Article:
The Best Telescope - Part 2: Look

Now that you've gotten to where you're reasonably comfortable looking at constellations and pointing them out to other people1, you might want to consider improving the view.

Part 2: Look

Start by looking in your closet because you may already have what you need.

Remember those binoculars you got for watching football from the bleachers? Or maybe you got them for bird watching. Maybe you got them for spying on your neighbors.2

Those binoculars are just two telescopes. And a good pair of 10x50 binoculars are better than almost any telescope that Galileo had available to him.

If you can, get an adapter that will allow you to put your binoculars on a camera tripod. After about an hour of looking around the sky, you'll be surprised how tired your arms can get. Besides, the tripod will give you a steadier view and, if you find something cool to show someone, the binoculars will already be pointed at the object.

If you don't have a tripod, then steady your elbows on something to help you keep the binoculars from moving. You might put them atop a picnic table, on the top of your car or even lean against a tree.

Start scanning slowly across the sky. You might just happen across something of interest.

Next, try looking at the moon. But don't start with a full moon. It'll be extremely bright. No, it won't damage your eyes but it will take you a few minutes to get dark adapted again. Besides, the moon is far more interesting to look at when it isn't full because you can see the craters and mountains highlighted in the sunlight.

While on the topic of sunlight, I cannot put too much emphasis on the following sentence.


Doing so can result in permanent and instantaneous blindness.

There are professional instruments that are made for viewing a magnified view of the sun. But you shouldn't try these until you've got some experience behind you and know fully what you're doing.3

It's simply not worth the risk.

What else can you look for with binoculars? Here are a few recommendations that will get you started.

The Orion Nebula (M42)

This is visible from very late summer to mid-spring but the best time to view it is in the winter. It's easy to find by looking for Orion's belt then scanning down his sword.

See that hazy patch? That's the Orion Nebula, an area where new stars are forming.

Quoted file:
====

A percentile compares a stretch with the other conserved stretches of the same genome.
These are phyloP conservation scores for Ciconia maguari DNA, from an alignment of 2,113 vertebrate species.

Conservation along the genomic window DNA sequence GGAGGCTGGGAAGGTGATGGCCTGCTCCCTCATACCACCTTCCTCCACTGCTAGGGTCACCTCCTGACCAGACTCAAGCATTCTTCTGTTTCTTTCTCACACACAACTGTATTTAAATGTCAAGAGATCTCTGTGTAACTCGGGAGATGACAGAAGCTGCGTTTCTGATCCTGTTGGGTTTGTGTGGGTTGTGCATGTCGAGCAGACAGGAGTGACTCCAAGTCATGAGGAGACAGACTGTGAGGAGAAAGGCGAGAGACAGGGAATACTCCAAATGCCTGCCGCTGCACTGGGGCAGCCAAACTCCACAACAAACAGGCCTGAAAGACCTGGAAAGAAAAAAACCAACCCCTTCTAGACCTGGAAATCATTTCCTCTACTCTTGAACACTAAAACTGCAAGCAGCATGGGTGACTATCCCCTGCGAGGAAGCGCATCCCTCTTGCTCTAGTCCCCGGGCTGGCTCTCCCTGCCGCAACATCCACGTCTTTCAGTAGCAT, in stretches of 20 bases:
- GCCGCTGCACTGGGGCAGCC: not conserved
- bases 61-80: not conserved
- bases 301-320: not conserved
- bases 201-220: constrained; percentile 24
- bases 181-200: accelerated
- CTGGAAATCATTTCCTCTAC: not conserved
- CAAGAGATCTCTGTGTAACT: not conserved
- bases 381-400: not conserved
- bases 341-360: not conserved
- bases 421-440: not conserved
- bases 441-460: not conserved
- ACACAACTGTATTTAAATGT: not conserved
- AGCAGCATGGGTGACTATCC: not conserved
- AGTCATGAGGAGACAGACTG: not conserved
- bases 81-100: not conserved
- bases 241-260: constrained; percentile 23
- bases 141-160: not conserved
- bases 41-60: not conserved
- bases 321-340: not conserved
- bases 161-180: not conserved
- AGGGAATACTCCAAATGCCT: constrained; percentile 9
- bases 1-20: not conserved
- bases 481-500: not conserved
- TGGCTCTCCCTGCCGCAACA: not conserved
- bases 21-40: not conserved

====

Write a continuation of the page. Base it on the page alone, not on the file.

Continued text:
The Pleiades (M44)

This starts becoming visible in the morning skies in mid-summer but is better in autumn and winter skies. It rides on the back of Taurus the Bull and is visible even in moderately light polluted skies.

In dark skies, most people can seen six stars but keen-eyed viewers can see seven stars. Several cultures around the world called this group of stars The Seven Sisters. These are relatively young stars. With binoculars, you'll see those seven stars surrounded by dozens of other stars of the same cluster.

The Andromeda Galaxy (M31)

Rising in the northeast at sunset in late summer, this is best through the fall. It will be between the constellations Pegasus and Cassiopeia.

In very dark skies, it can actually be seen naked eye as a hazy patch of light. For most people, it is the most distant object that they can see without a telescope.

Through binoculars, it will still be a hazy patch of light but easier to see. What you're seeing is the combined light of more than 300 billion stars at a distance of about 2.2 million light years.

Of course, there is so much more to see and your star charts will help you find them. You're an explorer so that what you should do.

After a while, you still might want to get a better look. Before you plunk down money, there are some things to consider. Part 3 will show you where to go for answers.

1You are sharing your new found enthusiasm with other people, aren't you?
2I'm not going to judge you.
3There isn't anything you can make at home from cheap materials that you can use with a telescope for safely viewing the sun through the eyepiece. Don't let anyone tell you otherwise.


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